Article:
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3 Arizona An old recipe--overachieving with homegrown talent--may finally vault the Wildcats into college football's elite

In the 1988 film Working Girl, Melanie Griffith, playing a
secretary looking to move up the social and economic ladder, is
brought down to earth by her colleague, played by Joan Cusack.
"Sometimes I sing and dance around the house in my underwear.
Doesn't make me Madonna. Never will," Cusack says.

Arizona learned a similarly tough lesson in the '90s. After the
Wildcats finished 10-2 and shut out Miami 29-0 in the '94 Fiesta
Bowl with a roster of overachievers, coach Dick Tomey thought he
could start signing blue-chippers. But just because Arizona
finished in the Top 10 that season didn't make it Notre Dame.
Not only did Tomey lose the blue-chippers to the real Notre
Dames in his region--UCLA, Texas, etc.--but he also failed to
sign enough blue-collar kids of the type he had molded into a
Top 10 team in the first place. The result: a mediocre 26-20
record from '94 to '97 that put Tomey's job on the line.

Last year the Wildcats went 12-1 and finished No. 4 in the
nation. Recruiting coordinator Rob Ianello, who came to Tucson
in 1994 after assisting Barry Alvarez in turning things around
at Wisconsin, has helped Tomey strengthen the Wildcats' roster.
For one thing, they signed multisport players like junior
quarterback Ortege Jenkins, who spent two years as a backup
shooting guard on the Arizona basketball team, and senior free
safety Rafell Jones, who hit .303 as a Wildcats outfielder this
past spring. For another, Tomey and Ianello now focus on Arizona
and California while conducting raiding parties into Hawaii,
where Tomey and linebackers coach Bob Wagner spent a combined 19
seasons as coaches, and Texas. "I'm not going to go into Texas
against the University of Texas," Ianello says. "I'm trying to
find a kid like Bruce Wiggins." The 6'3", 278-pound junior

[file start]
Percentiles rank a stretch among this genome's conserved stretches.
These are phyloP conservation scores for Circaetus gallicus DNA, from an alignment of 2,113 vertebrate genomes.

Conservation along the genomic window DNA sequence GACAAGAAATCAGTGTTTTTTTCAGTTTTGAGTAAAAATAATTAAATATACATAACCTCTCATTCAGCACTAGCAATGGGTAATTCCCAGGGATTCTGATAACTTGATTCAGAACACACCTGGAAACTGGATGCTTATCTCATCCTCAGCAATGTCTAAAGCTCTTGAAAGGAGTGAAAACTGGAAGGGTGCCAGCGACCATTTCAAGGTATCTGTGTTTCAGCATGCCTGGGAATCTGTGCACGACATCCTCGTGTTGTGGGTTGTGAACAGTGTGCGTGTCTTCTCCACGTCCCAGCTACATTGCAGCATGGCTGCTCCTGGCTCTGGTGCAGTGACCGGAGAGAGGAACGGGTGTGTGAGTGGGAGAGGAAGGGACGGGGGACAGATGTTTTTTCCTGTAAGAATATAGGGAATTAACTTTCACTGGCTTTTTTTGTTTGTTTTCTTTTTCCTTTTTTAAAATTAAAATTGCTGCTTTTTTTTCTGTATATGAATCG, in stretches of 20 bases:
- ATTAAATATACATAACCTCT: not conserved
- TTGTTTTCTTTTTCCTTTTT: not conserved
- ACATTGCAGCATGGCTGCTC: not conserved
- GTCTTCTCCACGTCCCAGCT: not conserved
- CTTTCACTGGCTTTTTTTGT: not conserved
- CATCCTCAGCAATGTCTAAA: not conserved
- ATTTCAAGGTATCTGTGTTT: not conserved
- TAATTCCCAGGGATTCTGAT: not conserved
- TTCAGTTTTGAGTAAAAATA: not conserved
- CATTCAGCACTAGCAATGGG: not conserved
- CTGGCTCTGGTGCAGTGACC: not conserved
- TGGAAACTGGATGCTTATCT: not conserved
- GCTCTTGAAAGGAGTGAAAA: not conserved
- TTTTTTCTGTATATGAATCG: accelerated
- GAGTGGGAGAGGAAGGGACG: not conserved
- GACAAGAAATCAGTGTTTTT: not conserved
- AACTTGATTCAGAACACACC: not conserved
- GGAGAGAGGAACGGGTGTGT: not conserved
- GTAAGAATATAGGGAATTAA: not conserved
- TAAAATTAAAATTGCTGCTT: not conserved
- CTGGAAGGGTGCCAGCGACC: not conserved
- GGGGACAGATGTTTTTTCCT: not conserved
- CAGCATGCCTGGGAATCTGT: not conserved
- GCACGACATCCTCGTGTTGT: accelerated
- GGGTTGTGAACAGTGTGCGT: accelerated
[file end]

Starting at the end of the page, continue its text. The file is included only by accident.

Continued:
center from Houston, who chose Arizona over SMU, has developed
into one of the Pac-10's best offensive linemen.

Or a kid like Marcus Bell, the senior middle linebacker from St.
John's--not Queens, but a wide spot in the road in northeast
Arizona. Bell, a high school running back and wrestler, was
thinking about Utah State and I-AA Northern Arizona when Tomey
saw him in a wrestling match. Impressed by Bell's
aggressiveness, Tomey offered him a scholarship. Last season the
6'2", 235-pound Bell made more than twice as many tackles as
anybody else on the team. "Marcus never lost a football game or
a wrestling match in high school," Tomey says. "He's the best
linebacker we've ever had here. He's a tenacious competitor, and
he runs like a defensive back."

Tomey's trademark Double-Eagle flex defense made All-Americas
out of linemen Rob Waldrop and Tedy Bruschi in the mid-'90s, but
this year the stars of the scheme will be Bell and his fellow
senior linebackers. DaShon Polk, the flex linebacker, lines up
where he thinks the ball is headed, breaking down the blocking
scheme and funneling the ballcarrier to Bell. Polk gets a fair
share of stops, too: Of his 56 tackles last season, 13 were for
losses. Scooter Sprotte, Rizzuto-sized by linebacking standards
(5'11", 219), has the Scooter's nose for the ball.

Tomey certainly didn't sign Bell because of anything Bell said.
Even now, Bell speaks as if he's being charged by the word. On
this team he doesn't have to say much, though. There's only so
much oxygen in a locker room, and senior tailback Trung Canidate
uses most of it. "Give me three steps, and I'm in front of you,"
Canidate says.

Bell smiles. "He's allowed to talk," he says. "He ain't been

Though Canidate, a product of Phoenix's Central High, was hotly
recruited by Arizona and Arizona State, he took some time to
find his niche with the Wildcats. For his first season he played
wide receiver and on special teams, where he once blocked a punt
and recovered it for a touchdown. "I remember you as a
freshman," fifth-year senior quarterback Keith Smith said to
Canidate recently over dinner. "Nobody knew who you were. Who